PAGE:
But Solomon didn’t dance as David danced. No, Solomon prayed. Last week, we listened as God and Solomon engaged in a conversation during the darkness of the night. It was a private prayer, a private hope, a request for wisdom. And now, many years later, we stand at the end of this particular journey, and we listen in on a public prayer, an invitation to live as though God dwelt in the neighborhood. That’s what this prayer is about, really. It is addressed to God, but it is a witness before the people. In the prayer, Solomon expresses what is on each mind, we might assume, that the very idea that God would take up residence near us, next door, in this grand, purpose-built temple, yes, but also anywhere. How can any earthly thing contain the immensity of God? It staggers the mind, to be sure. But that is the promise. That is the hope. We are not alone. And therefore, we live every day in worship.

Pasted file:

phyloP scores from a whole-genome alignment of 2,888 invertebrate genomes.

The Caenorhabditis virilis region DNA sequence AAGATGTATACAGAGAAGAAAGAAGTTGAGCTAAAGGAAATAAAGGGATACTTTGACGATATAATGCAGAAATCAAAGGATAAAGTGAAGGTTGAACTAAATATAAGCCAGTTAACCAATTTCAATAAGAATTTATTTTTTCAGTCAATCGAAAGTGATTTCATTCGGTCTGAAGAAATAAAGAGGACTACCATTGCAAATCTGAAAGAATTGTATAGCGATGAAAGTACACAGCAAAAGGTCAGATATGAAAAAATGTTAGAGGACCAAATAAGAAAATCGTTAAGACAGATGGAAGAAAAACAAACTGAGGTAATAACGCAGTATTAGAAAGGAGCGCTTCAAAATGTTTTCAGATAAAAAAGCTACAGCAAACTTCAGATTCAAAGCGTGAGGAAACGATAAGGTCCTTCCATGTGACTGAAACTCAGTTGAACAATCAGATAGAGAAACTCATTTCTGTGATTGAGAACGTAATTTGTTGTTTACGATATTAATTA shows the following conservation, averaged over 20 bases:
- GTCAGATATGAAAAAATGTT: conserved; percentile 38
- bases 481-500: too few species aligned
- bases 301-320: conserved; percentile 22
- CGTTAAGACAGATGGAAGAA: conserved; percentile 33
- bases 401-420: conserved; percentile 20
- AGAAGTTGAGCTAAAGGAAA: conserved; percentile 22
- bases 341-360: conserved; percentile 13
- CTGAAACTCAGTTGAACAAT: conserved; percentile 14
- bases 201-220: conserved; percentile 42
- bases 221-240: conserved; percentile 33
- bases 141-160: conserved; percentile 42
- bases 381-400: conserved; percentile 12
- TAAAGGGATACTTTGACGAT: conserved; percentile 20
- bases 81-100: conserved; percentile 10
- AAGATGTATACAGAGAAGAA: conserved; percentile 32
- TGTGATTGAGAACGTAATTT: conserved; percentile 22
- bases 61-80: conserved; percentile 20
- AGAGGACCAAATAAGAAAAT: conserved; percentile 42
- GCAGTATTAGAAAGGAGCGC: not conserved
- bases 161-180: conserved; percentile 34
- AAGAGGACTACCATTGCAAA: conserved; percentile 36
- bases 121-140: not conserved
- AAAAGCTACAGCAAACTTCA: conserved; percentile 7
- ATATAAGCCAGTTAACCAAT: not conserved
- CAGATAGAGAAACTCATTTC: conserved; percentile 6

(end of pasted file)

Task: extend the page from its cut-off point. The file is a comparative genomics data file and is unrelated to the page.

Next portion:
The implication of this staggering realization is that everything we do, our whole lives, is an act of worship. We are in the presence of God always. When the service ends, and we head out into the sunshine or the rain we left behind, worship continues. When we wake on Monday, ready to head into whatever occupies our time and our energy, worship continues. In the midst of the emails and the texts, in the meetings and lectures, and the meetings that could have been emails and the lectures that were paragraphs from the assigned readings, worship continues. In the encounters with neighbors and authorities, in answering the incessant questions from the children in our care, in navigating the jumble of emotions as we live in community and relationship, worship continues. That’s what Solomon’s prayer says. That’s how each gathered worship experience concludes. That’s the lived reality of the people of God, the blessing and the burden of worship, the joy and repentance, the praise and humbling hearing of the word, worship continues.